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Myanmar refugees flee to Thailand after military attacks

Myanmar refugees flee to Thailand after military attacks


At least 3,000 people have fled to the eastern Karen state of Myanmar to Thailand to escape military airstrikes, marking the largest refugee movement that ousted the Aung San Suu Kyi government on February 1st.

The cross-border exodus will raise more and more concerns about the conflicts created by the military taking power and attacks on civilians can have consequences in neighboring countries.

Non-governmental organizations and the Karen National Union, a rebel group representing Karen’s ethnic minority in Kyrgyzstan, said people crossed the Salween River, which separated the country on Sunday.

According to NGOs in the area, the military dropped bombs and fired automatic weapons on Karen National Liberation Army, the KNU’s armed wing, the day before the KNLA led the army’s post.

It’s a karen decreased in several groups in the highlands of Myanmar, which have been fighting the country’s military for decades. KNU signed a ceasefire agreement in 2015.

The UN has denounced the coup and given it support mass movement of civil disobedience against it. This has included enabling shelter in a territory that controls hundreds of people fleeing the Burmese ethnic heart in Myanmar.

Padoh Saw Taw Nee, head of KNU’s foreign affairs department, told the Financial Times that more military attacks have sent about 4,000 people fleeing into the jungle. “If airstrikes continue, we may find a way to cross the border and seek refuge in Thailand,” he said.

Thai PBS, Thailand’s public media, has confirmed that about 3,000 people have arrived in northwestern Mae Hong Son province. Prime Minister Prayuth Chan-ocha has said his government is preparing for the possible arrival of refugees from Myanmar “but how much – we are not talking about that,” according to Reuters.

If his government has it not convicted the coup, and Thailand was one of the few countries to send representatives to celebrate Myanmar’s Armed Forces Day on Saturday.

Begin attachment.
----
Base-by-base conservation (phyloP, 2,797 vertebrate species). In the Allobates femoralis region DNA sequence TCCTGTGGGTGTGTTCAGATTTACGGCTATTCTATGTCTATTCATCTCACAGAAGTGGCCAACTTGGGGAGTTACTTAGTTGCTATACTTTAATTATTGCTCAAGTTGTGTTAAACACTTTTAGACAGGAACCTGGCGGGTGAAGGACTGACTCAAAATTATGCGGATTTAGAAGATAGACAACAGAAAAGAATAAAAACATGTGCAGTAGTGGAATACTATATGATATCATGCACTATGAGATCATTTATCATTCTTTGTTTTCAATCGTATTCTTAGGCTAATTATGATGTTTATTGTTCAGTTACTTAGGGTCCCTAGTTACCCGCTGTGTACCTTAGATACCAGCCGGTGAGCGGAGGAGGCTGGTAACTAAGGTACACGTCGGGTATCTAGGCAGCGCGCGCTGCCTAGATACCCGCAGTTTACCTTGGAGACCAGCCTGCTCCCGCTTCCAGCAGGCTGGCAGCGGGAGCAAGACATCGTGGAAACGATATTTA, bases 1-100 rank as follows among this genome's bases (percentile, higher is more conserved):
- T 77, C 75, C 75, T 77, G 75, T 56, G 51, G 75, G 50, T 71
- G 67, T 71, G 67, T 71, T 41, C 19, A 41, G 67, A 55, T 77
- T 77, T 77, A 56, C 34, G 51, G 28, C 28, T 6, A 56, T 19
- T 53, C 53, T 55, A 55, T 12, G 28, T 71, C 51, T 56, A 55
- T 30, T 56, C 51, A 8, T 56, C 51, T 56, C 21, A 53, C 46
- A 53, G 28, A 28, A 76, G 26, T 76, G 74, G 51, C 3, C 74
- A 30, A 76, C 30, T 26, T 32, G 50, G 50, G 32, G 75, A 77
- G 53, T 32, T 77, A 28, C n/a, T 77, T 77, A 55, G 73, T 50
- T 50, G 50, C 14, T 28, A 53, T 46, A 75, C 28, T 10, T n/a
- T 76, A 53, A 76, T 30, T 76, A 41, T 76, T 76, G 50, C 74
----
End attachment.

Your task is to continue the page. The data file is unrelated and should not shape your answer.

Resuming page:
“This is the first time that refugee flows can be much larger,” said independent political analyst Richard Horsey, adding that there is a risk of “more serious conflicts”.

“Myanmar’s economic and security crisis can also lead to large population displacement,” he said.

The junta in Myanmar, headed by General Min Aung Hlaing, has suffered international condemnation killing protesters and others, including children. Security forces have killed 459 people and arrested more than 2,559, according to the Association of Supporters of Political Prisoners for Human Rights.

Local media reported that 700 fugitives had also arrived in northeast India, including police who defied orders to shoot Protestant crowds.

The government of Prime Minister Narendra Modi has taken a tough stance, with the Interior Ministry ordering officials from the four states bordering Myanmar to identify and deport these “illegal migrants” to New Delhi.

The Indian government has also told state officials that they have no right or authority to double the number of fugitives who have arrived. India is not a signatory to the UN refugee agreement and the Modi government has traditionally been hostile to those it considers to be illegal migrants.

But local officials, who have close cultural and kinship ties to communities on the western border of Myanmar, have challenged instructions to reproduce the entry, and many refugees are housed in local villages.

The last entry came when New Delhi took its first steps towards implementation a long-standing plan to deport thousands of Muslim Rohingya who had previously fled military repression. In recent weeks, hundreds of Rohingya have gathered and entered camps ready to leave the country.



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